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The Student News Site of Texas A&M University - College Station

The Battalion

The Student News Site of Texas A&M University - College Station

The Battalion

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The BattalionMay 4, 2024

Opinion: The dilemma of a twenty-something-year-old

%26%23160%3BEver+felt+a+nagging+suspicion+that+you+may+have+chosen+the+wrong+degree+or+career+plan%3F+Opinion+writer+%40anasofiasloane+says+you%26%238217%3Bre+not+alone%2C+and+argues+that+this+uncertainty+is+okay.+In+fact%2C+it%26%238217%3Bs+something+we+should+embrace.
Graphic by Ana Sofia Sloane

 Ever felt a nagging suspicion that you may have chosen the wrong degree or career plan? Opinion writer @anasofiasloane says you’re not alone, and argues that this uncertainty is okay. In fact, it’s something we should embrace.

Alongside pool days, family time and persistent boredom, this summer vacation has uncovered a humbling realization: I don’t really know what I’m doing.

Though I’m an incoming junior, my high school credits shortened my college journey to a hasty three years. Thus, just as I was adjusting to the Aggie lifestyle, this year will be my last. Due to this hair-raising reality, these past few months were meant to be devoted to graduate school research and applications.

Yet here I am, mid-July, with a pathetically bare “Master’s Programs” Google spreadsheet and a vision of my future that is anything but concrete. Instead, a million different possibilities crowd my mind in a frenzied whirlwind of “maybes” and “what ifs.”

Surprisingly, this upheaval of life plans hasn’t led to full-blown panic and mental breakdowns — yet. Instead, I’ve taken a step back to reevaluate: How many of my goals are a reflection of who I want to be? Which ones are simply an outcome of what I think needs to be done? Is life supposed to follow a strictly planned path?

Call it a quarter-life crisis, if you will.

The most challenging aspect of these daunting questions is the confidence that seems to surround me. My friends all have board game-like layouts for their lives and careers. Every course, goal and marker is set in stone — get a degree, attend professional school, get a job, retire early.

Start, move forward, finish.

Left behind in the dust kicked up by this furious march forward, I find myself longing for the security these aspiring doctors, lawyers and engineers are gifted with. Is purposeful clarity a privilege only reserved for select twenty-something-year-olds? Where can I acquire such a thing?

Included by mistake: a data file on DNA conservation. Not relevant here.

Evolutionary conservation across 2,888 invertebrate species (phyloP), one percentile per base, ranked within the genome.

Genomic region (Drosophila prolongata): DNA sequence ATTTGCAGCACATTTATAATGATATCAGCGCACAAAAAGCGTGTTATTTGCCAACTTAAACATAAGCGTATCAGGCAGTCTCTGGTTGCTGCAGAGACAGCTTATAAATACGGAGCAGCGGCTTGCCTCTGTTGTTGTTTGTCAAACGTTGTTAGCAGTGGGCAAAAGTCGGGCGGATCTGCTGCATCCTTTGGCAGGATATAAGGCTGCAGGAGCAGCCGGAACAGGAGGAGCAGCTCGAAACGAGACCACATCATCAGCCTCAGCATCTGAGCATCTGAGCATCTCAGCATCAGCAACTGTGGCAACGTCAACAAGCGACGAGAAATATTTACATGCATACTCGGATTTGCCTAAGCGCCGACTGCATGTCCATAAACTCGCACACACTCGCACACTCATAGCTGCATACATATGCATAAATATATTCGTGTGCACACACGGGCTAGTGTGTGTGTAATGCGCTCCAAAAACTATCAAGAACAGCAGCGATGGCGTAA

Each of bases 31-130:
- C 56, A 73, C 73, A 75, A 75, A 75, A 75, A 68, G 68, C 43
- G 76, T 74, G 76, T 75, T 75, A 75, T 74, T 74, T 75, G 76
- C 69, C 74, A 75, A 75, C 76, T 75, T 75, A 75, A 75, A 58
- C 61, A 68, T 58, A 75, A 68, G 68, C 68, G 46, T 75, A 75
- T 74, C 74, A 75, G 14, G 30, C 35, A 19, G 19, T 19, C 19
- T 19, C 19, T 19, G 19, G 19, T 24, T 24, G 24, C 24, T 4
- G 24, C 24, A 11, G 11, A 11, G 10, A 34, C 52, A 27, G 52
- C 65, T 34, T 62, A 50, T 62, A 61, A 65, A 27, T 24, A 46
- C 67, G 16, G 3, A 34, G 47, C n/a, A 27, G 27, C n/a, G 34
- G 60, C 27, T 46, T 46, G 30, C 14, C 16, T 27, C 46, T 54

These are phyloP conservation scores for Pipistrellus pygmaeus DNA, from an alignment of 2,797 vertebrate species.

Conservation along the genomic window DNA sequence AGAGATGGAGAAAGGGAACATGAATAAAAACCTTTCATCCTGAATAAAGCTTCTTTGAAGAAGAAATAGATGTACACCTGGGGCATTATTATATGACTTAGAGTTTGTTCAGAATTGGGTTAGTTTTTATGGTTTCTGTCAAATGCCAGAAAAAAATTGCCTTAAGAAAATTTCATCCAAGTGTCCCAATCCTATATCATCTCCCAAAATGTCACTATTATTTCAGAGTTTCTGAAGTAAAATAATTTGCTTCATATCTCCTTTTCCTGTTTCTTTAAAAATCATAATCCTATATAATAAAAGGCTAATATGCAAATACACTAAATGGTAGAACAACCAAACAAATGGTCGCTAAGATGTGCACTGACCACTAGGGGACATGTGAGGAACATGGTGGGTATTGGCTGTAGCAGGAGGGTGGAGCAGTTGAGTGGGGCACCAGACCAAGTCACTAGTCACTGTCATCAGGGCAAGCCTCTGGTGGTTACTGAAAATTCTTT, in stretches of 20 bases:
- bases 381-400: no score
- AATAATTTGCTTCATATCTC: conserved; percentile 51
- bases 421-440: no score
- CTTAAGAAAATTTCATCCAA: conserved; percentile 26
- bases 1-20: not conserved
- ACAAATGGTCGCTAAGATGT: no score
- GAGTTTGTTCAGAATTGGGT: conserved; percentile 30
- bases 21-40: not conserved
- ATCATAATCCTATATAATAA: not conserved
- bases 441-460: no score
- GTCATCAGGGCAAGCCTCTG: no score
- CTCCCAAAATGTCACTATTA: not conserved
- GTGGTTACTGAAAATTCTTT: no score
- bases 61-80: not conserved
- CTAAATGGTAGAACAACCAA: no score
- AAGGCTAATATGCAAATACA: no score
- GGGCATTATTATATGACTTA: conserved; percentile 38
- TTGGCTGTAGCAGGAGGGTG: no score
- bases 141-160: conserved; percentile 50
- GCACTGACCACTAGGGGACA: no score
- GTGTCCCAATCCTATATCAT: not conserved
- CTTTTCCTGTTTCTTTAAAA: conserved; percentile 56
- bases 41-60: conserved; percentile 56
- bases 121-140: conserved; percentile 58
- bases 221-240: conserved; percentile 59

Recently, however, an important and simple truth remains in my mind … That’s all I am, they were, we are. Twenty-something-year-olds.

I was eighteen two years ago, fifteen five years ago. In second grade, I dreamed of becoming a scientist-princess. In seventh grade, I decided I’d fly away to France and attend Le Cordon Bleu to become a professional chef. In tenth grade, my goal was to become a social worker or therapist to help people through their troubles. Applying to college, I envisioned myself working at Capitol Hill and exploring the politics of our world.

One of the only constant things in my future thus far has been the ability to dream and change my mind. To explore different paths and be uncertain. To feel excited for what comes next, no matter what it may be. To evolve.

What’s the rush to have it all figured out at every turn when each year of our lives brings new experiences, situations and lessons?

Though each of these redirections may not have translated to a future career, each has played a role in the version of myself that exists today. The eight-year-old-me obsessed with the human muscular system, insect habitats and space still lives, present in my wonder for the night sky and wildlife. I love to bake and find good recipes, an homage to my Cordon-Bleu dreams.

Joining the Peace Corps is at the top of my bucket list, honoring the values I upheld my junior year.

If I had shut out all extraneous interests and possibilities just to have my mind made up on one thing, a different person would be typing away at this keyboard.

Undoubtedly, knowing is great — With it comes a mission and clear-cut goals. However, the journey toward such determination shouldn’t be disregarded. There is freedom in not knowing. It’s during this time that we ask big questions, open new doors and explore overlooked possibilities.

This time last year, I thought I’d be working on master’s program applications to various east coast schools. Instead, I’m realizing that diving head-first into a grueling thesis about a field I’ve only studied for three years may not be the wisest idea. Perhaps the Peace Corps comes next, or an internship, or work.

So, even if you think you know, I urge you to reconsider for a moment. Is this truly where you want or feel ready to be?

As twenty-something-year-olds, the weight of the world often rests upon our shoulders to have it all figured out. However, the beauty of life and standing at the doorstep of adulthood is the undeniable freedom to change.

If there is anything to be certain about, it is the power and potential of uncertainty.

Ana Sofia Sloane is a political science senior and opinion columnist for The Battalion.

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Ana Sofia Sloane
Ana Sofia Sloane, Associate Opinion Editor
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